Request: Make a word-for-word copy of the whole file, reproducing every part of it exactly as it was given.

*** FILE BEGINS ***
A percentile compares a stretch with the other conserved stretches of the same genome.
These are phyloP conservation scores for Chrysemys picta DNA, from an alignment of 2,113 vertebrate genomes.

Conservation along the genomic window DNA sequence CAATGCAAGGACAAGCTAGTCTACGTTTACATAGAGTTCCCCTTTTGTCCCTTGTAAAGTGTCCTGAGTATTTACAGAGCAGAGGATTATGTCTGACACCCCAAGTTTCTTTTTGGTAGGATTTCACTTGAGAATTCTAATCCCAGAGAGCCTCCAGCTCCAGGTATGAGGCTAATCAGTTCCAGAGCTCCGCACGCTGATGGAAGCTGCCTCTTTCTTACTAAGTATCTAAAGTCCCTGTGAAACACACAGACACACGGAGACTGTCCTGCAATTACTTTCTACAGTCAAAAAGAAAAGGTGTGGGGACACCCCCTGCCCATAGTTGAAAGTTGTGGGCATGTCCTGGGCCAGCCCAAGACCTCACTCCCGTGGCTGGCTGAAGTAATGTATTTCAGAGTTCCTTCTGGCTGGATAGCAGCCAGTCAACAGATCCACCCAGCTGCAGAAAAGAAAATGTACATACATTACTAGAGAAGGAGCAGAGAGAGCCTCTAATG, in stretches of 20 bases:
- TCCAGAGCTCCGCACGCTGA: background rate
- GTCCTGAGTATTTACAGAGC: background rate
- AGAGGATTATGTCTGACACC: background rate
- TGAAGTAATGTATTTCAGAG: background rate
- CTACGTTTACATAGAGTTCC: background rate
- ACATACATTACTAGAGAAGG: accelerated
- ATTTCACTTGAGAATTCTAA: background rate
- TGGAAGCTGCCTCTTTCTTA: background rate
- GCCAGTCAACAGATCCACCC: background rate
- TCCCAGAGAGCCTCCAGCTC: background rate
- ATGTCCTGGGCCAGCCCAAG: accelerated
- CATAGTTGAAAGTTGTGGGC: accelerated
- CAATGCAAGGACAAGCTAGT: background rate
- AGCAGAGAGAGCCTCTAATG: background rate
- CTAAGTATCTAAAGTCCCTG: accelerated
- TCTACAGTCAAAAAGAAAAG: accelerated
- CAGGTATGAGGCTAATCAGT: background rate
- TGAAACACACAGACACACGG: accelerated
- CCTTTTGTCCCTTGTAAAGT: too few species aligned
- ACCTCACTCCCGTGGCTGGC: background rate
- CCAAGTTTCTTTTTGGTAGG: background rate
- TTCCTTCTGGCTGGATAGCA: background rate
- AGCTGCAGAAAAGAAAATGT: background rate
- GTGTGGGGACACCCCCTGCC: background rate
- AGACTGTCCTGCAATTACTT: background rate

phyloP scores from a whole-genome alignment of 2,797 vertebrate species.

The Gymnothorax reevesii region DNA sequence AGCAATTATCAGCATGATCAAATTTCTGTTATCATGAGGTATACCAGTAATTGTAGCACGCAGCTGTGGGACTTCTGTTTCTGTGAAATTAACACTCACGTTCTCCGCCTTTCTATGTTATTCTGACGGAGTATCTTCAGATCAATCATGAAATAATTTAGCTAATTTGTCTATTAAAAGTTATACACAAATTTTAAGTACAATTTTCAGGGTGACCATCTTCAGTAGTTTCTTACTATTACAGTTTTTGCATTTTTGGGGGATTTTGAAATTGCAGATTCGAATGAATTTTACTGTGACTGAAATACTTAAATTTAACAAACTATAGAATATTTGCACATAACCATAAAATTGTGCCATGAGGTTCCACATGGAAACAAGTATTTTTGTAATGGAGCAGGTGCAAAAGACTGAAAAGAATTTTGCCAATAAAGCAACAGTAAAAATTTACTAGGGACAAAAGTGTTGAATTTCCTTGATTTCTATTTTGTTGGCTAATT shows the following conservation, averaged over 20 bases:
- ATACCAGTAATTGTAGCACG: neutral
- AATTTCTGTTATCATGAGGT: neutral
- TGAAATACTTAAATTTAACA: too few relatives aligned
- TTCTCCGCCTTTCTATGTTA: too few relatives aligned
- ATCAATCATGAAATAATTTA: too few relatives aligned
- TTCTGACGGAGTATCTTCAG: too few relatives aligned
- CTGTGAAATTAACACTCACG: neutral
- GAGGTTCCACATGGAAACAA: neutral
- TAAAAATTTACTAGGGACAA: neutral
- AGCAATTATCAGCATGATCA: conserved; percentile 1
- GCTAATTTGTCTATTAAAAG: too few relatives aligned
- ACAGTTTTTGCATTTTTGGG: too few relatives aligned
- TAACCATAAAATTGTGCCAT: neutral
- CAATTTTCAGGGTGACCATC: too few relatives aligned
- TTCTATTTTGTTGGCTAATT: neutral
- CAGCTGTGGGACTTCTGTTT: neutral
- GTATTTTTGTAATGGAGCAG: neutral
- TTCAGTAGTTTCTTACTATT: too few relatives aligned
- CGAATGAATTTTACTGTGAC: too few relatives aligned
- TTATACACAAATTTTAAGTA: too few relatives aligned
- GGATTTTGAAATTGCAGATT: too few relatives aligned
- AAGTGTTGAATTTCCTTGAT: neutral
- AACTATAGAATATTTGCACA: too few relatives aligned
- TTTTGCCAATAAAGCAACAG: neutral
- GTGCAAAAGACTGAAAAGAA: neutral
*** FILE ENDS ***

A percentile compares a stretch with the other conserved stretches of the same genome.
These are phyloP conservation scores for Chrysemys picta DNA, from an alignment of 2,113 vertebrate genomes.

Conservation along the genomic window DNA sequence CAATGCAAGGACAAGCTAGTCTACGTTTACATAGAGTTCCCCTTTTGTCCCTTGTAAAGTGTCCTGAGTATTTACAGAGCAGAGGATTATGTCTGACACCCCAAGTTTCTTTTTGGTAGGATTTCACTTGAGAATTCTAATCCCAGAGAGCCTCCAGCTCCAGGTATGAGGCTAATCAGTTCCAGAGCTCCGCACGCTGATGGAAGCTGCCTCTTTCTTACTAAGTATCTAAAGTCCCTGTGAAACACACAGACACACGGAGACTGTCCTGCAATTACTTTCTACAGTCAAAAAGAAAAGGTGTGGGGACACCCCCTGCCCATAGTTGAAAGTTGTGGGCATGTCCTGGGCCAGCCCAAGACCTCACTCCCGTGGCTGGCTGAAGTAATGTATTTCAGAGTTCCTTCTGGCTGGATAGCAGCCAGTCAACAGATCCACCCAGCTGCAGAAAAGAAAATGTACATACATTACTAGAGAAGGAGCAGAGAGAGCCTCTAATG, in stretches of 20 bases:
- TCCAGAGCTCCGCACGCTGA: background rate
- GTCCTGAGTATTTACAGAGC: background rate
- AGAGGATTATGTCTGACACC: background rate
- TGAAGTAATGTATTTCAGAG: background rate
- CTACGTTTACATAGAGTTCC: background rate
- ACATACATTACTAGAGAAGG: accelerated
- ATTTCACTTGAGAATTCTAA: background rate
- TGGAAGCTGCCTCTTTCTTA: background rate
- GCCAGTCAACAGATCCACCC: background rate
- TCCCAGAGAGCCTCCAGCTC: background rate
- ATGTCCTGGGCCAGCCCAAG: accelerated
- CATAGTTGAAAGTTGTGGGC: accelerated
- CAATGCAAGGACAAGCTAGT: background rate
- AGCAGAGAGAGCCTCTAATG: background rate
- CTAAGTATCTAAAGTCCCTG: accelerated
- TCTACAGTCAAAAAGAAAAG: accelerated
- CAGGTATGAGGCTAATCAGT: background rate
- TGAAACACACAGACACACGG: accelerated
- CCTTTTGTCCCTTGTAAAGT: too few species aligned
- ACCTCACTCCCGTGGCTGGC: background rate
- CCAAGTTTCTTTTTGGTAGG: background rate
- TTCCTTCTGGCTGGATAGCA: background rate
- AGCTGCAGAAAAGAAAATGT: background rate
- GTGTGGGGACACCCCCTGCC: background rate
- AGACTGTCCTGCAATTACTT: background rate

phyloP scores from a whole-genome alignment of 2,797 vertebrate species.

The Gymnothorax reevesii region DNA sequence AGCAATTATCAGCATGATCAAATTTCTGTTATCATGAGGTATACCAGTAATTGTAGCACGCAGCTGTGGGACTTCTGTTTCTGTGAAATTAACACTCACGTTCTCCGCCTTTCTATGTTATTCTGACGGAGTATCTTCAGATCAATCATGAAATAATTTAGCTAATTTGTCTATTAAAAGTTATACACAAATTTTAAGTACAATTTTCAGGGTGACCATCTTCAGTAGTTTCTTACTATTACAGTTTTTGCATTTTTGGGGGATTTTGAAATTGCAGATTCGAATGAATTTTACTGTGACTGAAATACTTAAATTTAACAAACTATAGAATATTTGCACATAACCATAAAATTGTGCCATGAGGTTCCACATGGAAACAAGTATTTTTGTAATGGAGCAGGTGCAAAAGACTGAAAAGAATTTTGCCAATAAAGCAACAGTAAAAATTTACTAGGGACAAAAGTGTTGAATTTCCTTGATTTCTATTTTGTTGGCTAATT shows the following conservation, averaged over 20 bases:
- ATACCAGTAATTGTAGCACG: neutral
- AATTTCTGTTATCATGAGGT: neutral
- TGAAATACTTAAATTTAACA: too few relatives aligned
- TTCTCCGCCTTTCTATGTTA: too few relatives aligned
- ATCAATCATGAAATAATTTA: too few relatives aligned
- TTCTGACGGAGTATCTTCAG: too few relatives aligned
- CTGTGAAATTAACACTCACG: neutral
- GAGGTTCCACATGGAAACAA: neutral
- TAAAAATTTACTAGGGACAA: neutral
- AGCAATTATCAGCATGATCA: conserved; percentile 1
- GCTAATTTGTCTATTAAAAG: too few relatives aligned
- ACAGTTTTTGCATTTTTGGG: too few relatives aligned
- TAACCATAAAATTGTGCCAT: neutral
- CAATTTTCAGGGTGACCATC: too few relatives aligned
- TTCTATTTTGTTGGCTAATT: neutral
- CAGCTGTGGGACTTCTGTTT: neutral
- GTATTTTTGTAATGGAGCAG: neutral
- TTCAGTAGTTTCTTACTATT: too few relatives aligned
- CGAATGAATTTTACTGTGAC: too few relatives aligned
- TTATACACAAATTTTAAGTA: too few relatives aligned
- GGATTTTGAAATTGCAGATT: too few relatives aligned
- AAGTGTTGAATTTCCTTGAT: neutral
- AACTATAGAATATTTGCACA: too few relatives aligned
- TTTTGCCAATAAAGCAACAG: neutral
- GTGCAAAAGACTGAAAAGAA: neutral